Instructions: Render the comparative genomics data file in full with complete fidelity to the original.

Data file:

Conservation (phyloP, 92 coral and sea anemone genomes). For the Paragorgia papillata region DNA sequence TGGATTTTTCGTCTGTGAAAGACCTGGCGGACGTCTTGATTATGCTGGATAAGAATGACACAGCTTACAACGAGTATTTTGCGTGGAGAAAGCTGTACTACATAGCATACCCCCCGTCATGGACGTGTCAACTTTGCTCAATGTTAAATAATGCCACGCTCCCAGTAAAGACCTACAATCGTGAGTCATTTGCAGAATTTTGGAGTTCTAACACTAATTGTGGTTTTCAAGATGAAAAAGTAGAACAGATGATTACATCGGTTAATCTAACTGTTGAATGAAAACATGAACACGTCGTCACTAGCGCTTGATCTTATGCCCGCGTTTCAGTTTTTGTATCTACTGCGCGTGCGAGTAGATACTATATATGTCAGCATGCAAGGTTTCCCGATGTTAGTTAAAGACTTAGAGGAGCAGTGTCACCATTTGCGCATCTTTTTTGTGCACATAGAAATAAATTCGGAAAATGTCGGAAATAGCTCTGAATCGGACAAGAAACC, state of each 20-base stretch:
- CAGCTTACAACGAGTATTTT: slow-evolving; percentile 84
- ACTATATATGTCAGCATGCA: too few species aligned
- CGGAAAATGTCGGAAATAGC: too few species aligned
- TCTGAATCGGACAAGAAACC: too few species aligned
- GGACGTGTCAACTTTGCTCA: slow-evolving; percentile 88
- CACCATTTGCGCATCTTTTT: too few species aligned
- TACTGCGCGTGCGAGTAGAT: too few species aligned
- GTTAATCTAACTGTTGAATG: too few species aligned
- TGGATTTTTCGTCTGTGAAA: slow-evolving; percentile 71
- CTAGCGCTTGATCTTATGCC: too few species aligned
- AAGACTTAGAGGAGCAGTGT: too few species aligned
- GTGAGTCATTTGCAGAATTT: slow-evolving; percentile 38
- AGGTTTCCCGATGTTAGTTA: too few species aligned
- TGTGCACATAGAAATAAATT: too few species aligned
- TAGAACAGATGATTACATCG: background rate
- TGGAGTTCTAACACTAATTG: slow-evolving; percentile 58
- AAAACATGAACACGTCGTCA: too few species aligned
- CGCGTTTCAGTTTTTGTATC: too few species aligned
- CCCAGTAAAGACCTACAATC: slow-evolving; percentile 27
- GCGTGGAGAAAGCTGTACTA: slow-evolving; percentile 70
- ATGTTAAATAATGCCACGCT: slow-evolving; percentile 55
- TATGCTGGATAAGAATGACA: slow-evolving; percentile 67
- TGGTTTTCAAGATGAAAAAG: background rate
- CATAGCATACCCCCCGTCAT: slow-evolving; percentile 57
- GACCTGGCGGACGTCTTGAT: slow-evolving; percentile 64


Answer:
Conservation (phyloP, 92 coral and sea anemone genomes). For the Paragorgia papillata region DNA sequence TGGATTTTTCGTCTGTGAAAGACCTGGCGGACGTCTTGATTATGCTGGATAAGAATGACACAGCTTACAACGAGTATTTTGCGTGGAGAAAGCTGTACTACATAGCATACCCCCCGTCATGGACGTGTCAACTTTGCTCAATGTTAAATAATGCCACGCTCCCAGTAAAGACCTACAATCGTGAGTCATTTGCAGAATTTTGGAGTTCTAACACTAATTGTGGTTTTCAAGATGAAAAAGTAGAACAGATGATTACATCGGTTAATCTAACTGTTGAATGAAAACATGAACACGTCGTCACTAGCGCTTGATCTTATGCCCGCGTTTCAGTTTTTGTATCTACTGCGCGTGCGAGTAGATACTATATATGTCAGCATGCAAGGTTTCCCGATGTTAGTTAAAGACTTAGAGGAGCAGTGTCACCATTTGCGCATCTTTTTTGTGCACATAGAAATAAATTCGGAAAATGTCGGAAATAGCTCTGAATCGGACAAGAAACC, state of each 20-base stretch:
- CAGCTTACAACGAGTATTTT: slow-evolving; percentile 84
- ACTATATATGTCAGCATGCA: too few species aligned
- CGGAAAATGTCGGAAATAGC: too few species aligned
- TCTGAATCGGACAAGAAACC: too few species aligned
- GGACGTGTCAACTTTGCTCA: slow-evolving; percentile 88
- CACCATTTGCGCATCTTTTT: too few species aligned
- TACTGCGCGTGCGAGTAGAT: too few species aligned
- GTTAATCTAACTGTTGAATG: too few species aligned
- TGGATTTTTCGTCTGTGAAA: slow-evolving; percentile 71
- CTAGCGCTTGATCTTATGCC: too few species aligned
- AAGACTTAGAGGAGCAGTGT: too few species aligned
- GTGAGTCATTTGCAGAATTT: slow-evolving; percentile 38
- AGGTTTCCCGATGTTAGTTA: too few species aligned
- TGTGCACATAGAAATAAATT: too few species aligned
- TAGAACAGATGATTACATCG: background rate
- TGGAGTTCTAACACTAATTG: slow-evolving; percentile 58
- AAAACATGAACACGTCGTCA: too few species aligned
- CGCGTTTCAGTTTTTGTATC: too few species aligned
- CCCAGTAAAGACCTACAATC: slow-evolving; percentile 27
- GCGTGGAGAAAGCTGTACTA: slow-evolving; percentile 70
- ATGTTAAATAATGCCACGCT: slow-evolving; percentile 55
- TATGCTGGATAAGAATGACA: slow-evolving; percentile 67
- TGGTTTTCAAGATGAAAAAG: background rate
- CATAGCATACCCCCCGTCAT: slow-evolving; percentile 57
- GACCTGGCGGACGTCTTGAT: slow-evolving; percentile 64